Marie had a knack for getting into places before her contemporaries and leaving long after they had given up, her goal, to report the whole story and in depth. She was a brave and courageous woman and will be sorely missed. My first meeting with Marie was in Vienna, Austria in 1995, when she did a piece on me for The Sunday times, we kept in contact over the years, anyone who met Marie was immediately taken by her strength of character and her ease of wit. The only battle scars that Marie showed were the physical ones and with her usual elan she made them into a positive rather than a negative. Marie's dedication to reporting made her the respected name is journalism that she is. I fear that with her loss the world of journalism has lost a lot more of it's integrity.

Marie's death came as a double blow to me, firstly the loss of such a wonderful person and journalist and secondly for her death to occur in Syria a country so beautiful but troubled, a country that I have fond memories of because it was there that I reunited with my family in 2004.

Marie you are immortal in our memories, R.I.P.  My condolences to your family and everyone who's life you touched, like me they too will never forget you. 
Marie Colvin and Latif Yahia 1995.

15 February 2012

Nobel peace prize jury under investigation

STOCKHOLM, Sweden (AP) — Nobel Peace Prize officials were facing a formal inquiry over accusations they have drifted away from the prize's original selection criteria by choosing such winners as President Barack Obama, as the nomination deadline for the 2012 awards closed Wednesday.
The investigation comes after persistent complaints by a Norwegian peace researcher that the original purpose of the prize was to diminish the role of military power in international relations.
If the Stockholm County Administrative Board, which supervises foundations in Sweden's capital, finds that prize founder Alfred Nobel's will is not being honored, it has the authority to suspend award decisions going back three years — though that would be unlikely and unprecedented, said Mikael Wiman, a legal expert working for the county.
Obama won in 2009, Chinese dissident Liu Xiaobo won in 2010, and last year the award was split between Liberian President Ellen Johnson Sirleaf, Liberian activist Leymah Gbowee and Tawakkul Karman of Yemen.
For this year's award, Russian human rights activist Svetlana Gannushkina, jailed former Ukrainian Prime Minister Yulia Tymoshenko and Cuban rights activists Oswaldo Paya and Yoani Sanchez are among the candidates who have been publicly announced by those who nominated them.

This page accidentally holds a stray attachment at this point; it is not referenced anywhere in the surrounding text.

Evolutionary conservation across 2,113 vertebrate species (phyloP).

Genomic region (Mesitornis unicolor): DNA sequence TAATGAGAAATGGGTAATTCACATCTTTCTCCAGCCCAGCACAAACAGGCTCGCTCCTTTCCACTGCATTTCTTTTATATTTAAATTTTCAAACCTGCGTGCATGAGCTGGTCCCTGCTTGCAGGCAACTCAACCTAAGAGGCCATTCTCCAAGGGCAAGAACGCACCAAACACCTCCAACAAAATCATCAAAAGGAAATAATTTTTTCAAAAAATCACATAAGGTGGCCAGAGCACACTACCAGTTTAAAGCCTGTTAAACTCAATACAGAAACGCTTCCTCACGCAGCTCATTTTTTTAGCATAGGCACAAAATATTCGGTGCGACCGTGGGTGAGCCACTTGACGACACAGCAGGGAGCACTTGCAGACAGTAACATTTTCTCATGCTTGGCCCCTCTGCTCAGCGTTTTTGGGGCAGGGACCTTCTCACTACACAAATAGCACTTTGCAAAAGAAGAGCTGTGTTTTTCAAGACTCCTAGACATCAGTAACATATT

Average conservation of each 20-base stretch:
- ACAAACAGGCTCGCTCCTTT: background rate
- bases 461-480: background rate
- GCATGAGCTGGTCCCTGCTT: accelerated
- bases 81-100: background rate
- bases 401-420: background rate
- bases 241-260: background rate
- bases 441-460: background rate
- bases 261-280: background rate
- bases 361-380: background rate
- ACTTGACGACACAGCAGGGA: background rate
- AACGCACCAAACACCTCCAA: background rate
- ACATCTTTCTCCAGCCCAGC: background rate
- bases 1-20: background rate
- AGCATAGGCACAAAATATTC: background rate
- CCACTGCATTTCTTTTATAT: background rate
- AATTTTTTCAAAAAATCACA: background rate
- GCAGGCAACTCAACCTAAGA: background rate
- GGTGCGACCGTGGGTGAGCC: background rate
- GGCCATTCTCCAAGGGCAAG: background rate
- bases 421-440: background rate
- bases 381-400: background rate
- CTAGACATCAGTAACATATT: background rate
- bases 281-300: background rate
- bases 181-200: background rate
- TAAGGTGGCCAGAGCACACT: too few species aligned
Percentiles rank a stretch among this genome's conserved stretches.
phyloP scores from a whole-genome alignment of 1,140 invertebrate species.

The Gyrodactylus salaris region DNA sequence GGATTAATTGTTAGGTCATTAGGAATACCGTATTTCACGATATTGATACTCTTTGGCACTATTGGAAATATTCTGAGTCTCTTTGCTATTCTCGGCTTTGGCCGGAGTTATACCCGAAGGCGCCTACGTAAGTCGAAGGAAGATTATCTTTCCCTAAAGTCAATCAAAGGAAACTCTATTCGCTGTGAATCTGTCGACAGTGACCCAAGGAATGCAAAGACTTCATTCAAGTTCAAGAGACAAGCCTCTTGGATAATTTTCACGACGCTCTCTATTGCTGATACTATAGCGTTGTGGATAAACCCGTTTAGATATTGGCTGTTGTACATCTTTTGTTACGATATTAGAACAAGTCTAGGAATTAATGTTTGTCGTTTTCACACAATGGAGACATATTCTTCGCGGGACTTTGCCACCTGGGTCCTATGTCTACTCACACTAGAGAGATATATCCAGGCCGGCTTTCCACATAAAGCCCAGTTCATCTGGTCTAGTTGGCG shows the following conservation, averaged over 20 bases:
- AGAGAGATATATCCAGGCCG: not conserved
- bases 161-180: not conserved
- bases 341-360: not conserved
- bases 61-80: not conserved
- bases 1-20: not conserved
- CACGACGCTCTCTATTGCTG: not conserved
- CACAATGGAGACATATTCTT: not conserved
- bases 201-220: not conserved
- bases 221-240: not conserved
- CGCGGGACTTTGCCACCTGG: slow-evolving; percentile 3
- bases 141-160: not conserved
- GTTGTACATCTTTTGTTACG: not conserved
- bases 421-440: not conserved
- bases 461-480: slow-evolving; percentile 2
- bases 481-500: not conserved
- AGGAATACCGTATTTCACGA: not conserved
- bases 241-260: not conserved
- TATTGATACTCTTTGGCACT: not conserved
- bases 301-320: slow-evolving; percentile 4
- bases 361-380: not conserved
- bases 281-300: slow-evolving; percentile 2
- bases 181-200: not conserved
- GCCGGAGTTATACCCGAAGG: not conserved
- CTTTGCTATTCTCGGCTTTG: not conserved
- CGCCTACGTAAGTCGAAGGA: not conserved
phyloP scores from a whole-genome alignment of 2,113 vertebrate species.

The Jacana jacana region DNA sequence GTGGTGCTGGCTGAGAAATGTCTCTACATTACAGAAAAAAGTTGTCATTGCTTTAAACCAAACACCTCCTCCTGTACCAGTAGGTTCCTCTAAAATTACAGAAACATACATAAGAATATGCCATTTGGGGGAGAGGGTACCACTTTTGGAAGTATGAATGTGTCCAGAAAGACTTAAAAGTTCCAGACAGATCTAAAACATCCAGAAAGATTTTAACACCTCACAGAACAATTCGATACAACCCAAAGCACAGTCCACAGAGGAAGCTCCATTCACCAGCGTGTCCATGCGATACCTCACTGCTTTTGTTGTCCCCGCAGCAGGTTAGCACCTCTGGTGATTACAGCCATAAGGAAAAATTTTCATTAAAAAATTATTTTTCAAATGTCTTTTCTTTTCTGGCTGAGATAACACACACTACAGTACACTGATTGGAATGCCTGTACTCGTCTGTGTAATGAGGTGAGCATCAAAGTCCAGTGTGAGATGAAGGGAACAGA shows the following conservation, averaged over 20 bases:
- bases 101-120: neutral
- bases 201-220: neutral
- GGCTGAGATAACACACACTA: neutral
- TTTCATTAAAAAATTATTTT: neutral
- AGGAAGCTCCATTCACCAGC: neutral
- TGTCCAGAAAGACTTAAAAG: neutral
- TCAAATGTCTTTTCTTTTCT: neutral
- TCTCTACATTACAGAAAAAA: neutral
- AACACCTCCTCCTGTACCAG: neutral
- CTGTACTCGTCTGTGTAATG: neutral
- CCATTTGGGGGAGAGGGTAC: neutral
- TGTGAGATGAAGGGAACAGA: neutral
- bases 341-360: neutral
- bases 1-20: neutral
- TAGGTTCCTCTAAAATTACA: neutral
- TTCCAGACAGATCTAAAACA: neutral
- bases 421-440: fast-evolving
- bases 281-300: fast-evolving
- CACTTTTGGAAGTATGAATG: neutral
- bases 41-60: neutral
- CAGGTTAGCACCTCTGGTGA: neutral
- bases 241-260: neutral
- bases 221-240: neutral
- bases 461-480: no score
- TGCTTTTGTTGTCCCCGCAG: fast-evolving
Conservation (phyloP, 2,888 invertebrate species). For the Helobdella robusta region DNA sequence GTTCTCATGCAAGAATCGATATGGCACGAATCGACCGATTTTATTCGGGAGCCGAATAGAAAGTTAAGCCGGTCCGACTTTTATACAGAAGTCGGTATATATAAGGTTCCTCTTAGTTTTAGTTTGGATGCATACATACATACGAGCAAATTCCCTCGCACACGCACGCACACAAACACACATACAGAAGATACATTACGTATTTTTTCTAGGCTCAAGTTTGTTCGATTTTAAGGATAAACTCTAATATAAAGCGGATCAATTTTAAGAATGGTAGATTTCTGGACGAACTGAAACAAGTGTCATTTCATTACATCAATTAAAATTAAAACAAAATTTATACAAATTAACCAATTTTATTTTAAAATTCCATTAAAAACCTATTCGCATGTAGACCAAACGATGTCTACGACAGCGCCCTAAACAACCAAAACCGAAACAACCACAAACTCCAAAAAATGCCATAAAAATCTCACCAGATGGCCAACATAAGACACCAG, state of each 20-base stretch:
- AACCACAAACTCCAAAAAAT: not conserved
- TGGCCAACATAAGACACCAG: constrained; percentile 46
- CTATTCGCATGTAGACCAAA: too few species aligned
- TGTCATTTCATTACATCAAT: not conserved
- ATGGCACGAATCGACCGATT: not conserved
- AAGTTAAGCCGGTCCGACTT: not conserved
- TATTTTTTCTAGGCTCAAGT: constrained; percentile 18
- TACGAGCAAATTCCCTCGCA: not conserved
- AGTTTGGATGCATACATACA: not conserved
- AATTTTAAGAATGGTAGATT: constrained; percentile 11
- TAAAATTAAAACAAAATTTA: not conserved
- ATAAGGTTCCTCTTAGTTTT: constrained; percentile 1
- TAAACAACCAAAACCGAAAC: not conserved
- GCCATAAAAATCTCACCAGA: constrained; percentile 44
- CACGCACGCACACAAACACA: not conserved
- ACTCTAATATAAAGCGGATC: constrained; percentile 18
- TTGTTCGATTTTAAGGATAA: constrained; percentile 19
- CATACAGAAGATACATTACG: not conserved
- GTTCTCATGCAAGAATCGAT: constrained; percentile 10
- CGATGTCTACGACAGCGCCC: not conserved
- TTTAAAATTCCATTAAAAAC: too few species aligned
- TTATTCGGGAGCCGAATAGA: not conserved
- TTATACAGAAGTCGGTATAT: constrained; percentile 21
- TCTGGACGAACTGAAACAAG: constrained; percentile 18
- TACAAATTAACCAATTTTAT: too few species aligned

The secretive prize committee doesn't discuss nominations — which have to be postmarked by Feb. 1 to be valid — but stresses that being nominated doesn't say anything about a candidate's chances.
Fredrik Heffermehl, a prominent researcher and critic of the selection process, told The Associated Press on Wednesday that "Nobel called it a prize for the champions of peace."
"And it's indisputable that he had in mind the peace movement, i.e. the active development of international law and institutions, a new global order where nations safely can drop national armaments," he said
Especially after World War II, the prize committee, which is appointed by the Norwegian Parliament, has widened the scope of the prize to include environmental, humanitarian and other efforts, he said.
For example, in 2007 the prize went to climate activist Al Gore and the U.N.'s panel on climate change, and in 2009 the committee cited Obama for "extraordinary efforts" to boost international diplomacy.
"Do you see Obama as a promoter of abolishing the military as a tool of international affairs?" Heffermehl asked rhetorically.
Nobel, a Swedish industrialist and inventor, gave only vague guidelines for the peace prize in his 1895 will, saying it should honor "work for fraternity between nations, for the abolition or reduction of standing armies and for the holding and promotion of peace congresses."
Nobel said the peace prize should be awarded by a Norwegian committee, and the other Nobel Prizes by committees in Sweden. The two Scandinavian nations were in a union at the time.
Geir Lundestad, the nonvoting secretary of the Norwegian Nobel Committee, dismissed Heffermehl's claims.
"Fighting climate change is definitely closely related to fraternity between nations. It even concerns the survival of some states," he told AP.
Still, the County Administrative Board decided to sent a letter to the Stockholm-based Nobel Foundation, which manages the prize assets, requesting a formal response to the allegations.
"We have no basis to suggest that they haven't managed it properly. But we want to investigate it," Wiman said.